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Star Tribune
   
 

Bless this Nest
by Jeff Strickler
September 5, 2008

Six months after settling into her new home in northeast Minneapolis, Susan Snyder finally finished the move a couple of weekends ago. No, she didn't just get around to unpacking the last box. She completed the task of making the place her own by having it blessed.

"The house feels complete now," she said. "It feels settled. It feels the way it's supposed to."

Home blessings are "the biggest shelter trend since feng shui," said Donna Henes, a shaman based in New York City who has been blessing homes for 35 years. "That was back in the days when eyebrows were raised [at the mention of a blessing]. But times change. Now people are embracing alternate spiritualities."


The blessings are conducted by a wide range of practitioners, from ceremonial artists to ordained clergy. Snyder's was done by the Rev. Katherine Engel, a Twin Cities interfaith minister who has been conducting such ceremonies for six years and insists that they are not a challenge to mainstream religious practices.
"It's not 'instead of' but 'in addition to,'" she said. "It's the 21st century, and churches are changing. The traditional ways are still there, but people aren't afraid to look at new ways."

Still, misunderstandings arise. "It's not a house exorcism," said the Rev. Shelley Dugan, a Unitarian Universalist who has been doing blessings in the Twin Cities for 12 years. "It's a way to deal with both the physical and emotional aspects of transition."
There are almost as many different reasons for home blessings as there are different styles of homes. Some people get them when they move into a house where something negative has happened -- a death, for instance. Other people do it to give their new home a fresh start.

And it doesn't even have to be a new home; more people are having their homes blessed every year or two, cleaning out the old energy the same way they clean out the garage.

A song in every room

Snyder was having her third home blessing. She'd had one after each of her previous two moves as well.
"You definitely get a sense of inviting some other spiritual energy into the house," she said. "It marks my living here. It's like putting a stamp on it -- a really, really nice stamp."

The blessing Engel did for Snyder lasted about a half-hour as she moved from room to room, excising the old energy and filling the space with new. At Engel's encouraging, Snyder invited a group of friends and neighbors to witness the blessing -- which, when it's Engel, also means taking part in it.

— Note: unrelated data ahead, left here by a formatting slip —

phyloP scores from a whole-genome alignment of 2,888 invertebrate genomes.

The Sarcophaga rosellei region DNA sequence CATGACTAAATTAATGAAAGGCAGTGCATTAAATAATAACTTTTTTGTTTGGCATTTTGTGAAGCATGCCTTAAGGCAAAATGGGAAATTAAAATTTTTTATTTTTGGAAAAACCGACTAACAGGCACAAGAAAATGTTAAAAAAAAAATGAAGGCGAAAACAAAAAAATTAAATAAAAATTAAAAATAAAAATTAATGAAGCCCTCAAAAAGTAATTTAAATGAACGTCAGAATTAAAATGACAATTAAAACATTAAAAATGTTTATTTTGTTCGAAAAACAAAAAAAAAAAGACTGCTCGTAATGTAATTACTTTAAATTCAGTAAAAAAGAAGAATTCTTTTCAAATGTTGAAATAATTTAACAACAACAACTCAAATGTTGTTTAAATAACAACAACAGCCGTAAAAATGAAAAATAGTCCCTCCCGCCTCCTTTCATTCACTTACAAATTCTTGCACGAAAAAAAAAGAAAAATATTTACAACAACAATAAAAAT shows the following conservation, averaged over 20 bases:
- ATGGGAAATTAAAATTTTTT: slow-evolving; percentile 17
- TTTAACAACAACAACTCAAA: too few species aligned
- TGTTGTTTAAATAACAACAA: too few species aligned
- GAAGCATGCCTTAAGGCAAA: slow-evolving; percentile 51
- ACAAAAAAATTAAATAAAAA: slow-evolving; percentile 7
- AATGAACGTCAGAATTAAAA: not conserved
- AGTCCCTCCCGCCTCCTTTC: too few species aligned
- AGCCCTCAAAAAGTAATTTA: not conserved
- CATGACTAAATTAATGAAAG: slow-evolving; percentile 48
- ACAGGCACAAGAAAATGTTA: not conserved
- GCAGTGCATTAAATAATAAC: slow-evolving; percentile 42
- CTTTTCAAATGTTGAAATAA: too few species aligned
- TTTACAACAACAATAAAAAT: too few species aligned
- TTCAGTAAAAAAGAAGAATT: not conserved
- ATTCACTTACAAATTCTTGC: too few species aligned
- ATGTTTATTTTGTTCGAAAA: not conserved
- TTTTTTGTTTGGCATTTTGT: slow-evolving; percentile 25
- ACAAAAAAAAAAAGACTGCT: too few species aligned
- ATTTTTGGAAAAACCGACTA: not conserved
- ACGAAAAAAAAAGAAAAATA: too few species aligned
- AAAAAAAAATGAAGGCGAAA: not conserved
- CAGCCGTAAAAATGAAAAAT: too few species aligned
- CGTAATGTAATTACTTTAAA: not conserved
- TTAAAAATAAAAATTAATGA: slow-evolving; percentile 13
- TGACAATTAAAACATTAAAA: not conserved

"I'm a big believer in group participation," she said. "I teach everyone a song beforehand and then, as we go from one room to the next, we sing it -- verse one here, verse two there, and so on. Each stage has a different prayer, too, that I teach everyone. And at the end, everyone lights a candle and says an individual blessing or their wishes for the home."

While home blessings are trendy, "they certainly aren't brand new," Dugan said. "They go back centuries. It's just that they aren't used very much anymore, in part because people don't know to ask for them."
Henes said that lack of awareness is a cultural issue.

"Every culture in the world has blessings -- except ours," she said. "They have home blessings, baby blessings and retirement blessings. Our culture is bereft of ceremony."

Dugan agreed that for many of her clients, the ritual itself often is as important as the benefits it promises to generate.

"I believe that rituals are vital in our lives," she said. "Many of the calls I get are from people who do not have a church home. People who belong to faith communities get rituals [during weekly services], but those outside the church don't, and I think they feel that void."

Because of the interest in ritual, there tends to be a lot of flourish to a modern-day home blessing. "Drumming, chanting, censing, smudging, ringing and singing" are all part of Engel's services, for instance.
That's a far cry from the ancient rituals, Dugan said. "Most of those were pretty short," she said. "You stood at the threshold of the front door and said, 'Bless this house.'"

Belief is optional

Believing that a blessing can bring fresh energy to a home isn't necessary for benefiting from one, Dugan said.

"I happen to believe that you can feel a positive energy after a blessing, but I also realize that there can be a psychological benefit," she said.

"One of the things I do to prepare a blessing is sit down with the homeowners in each room and say, 'What do you want to have happen in this room?' If we're in the kitchen, for instance, they might say, 'We want to eat meals as a family instead of gathering around the TV set.'

"A lot of people haven't thought about things like that. And just saying what they want for each room helps give them a focus for that room."
As for now, home blessings are strictly a word-of-mouth affair. The practitioners have websites (see accompanying list), but most of their business comes from referrals or people who attend a ceremony as a guest. It's all very low-key.

"You can't hit people over the head with this stuff," Engel said. "You have to respect them and accept them where they are."

 
 

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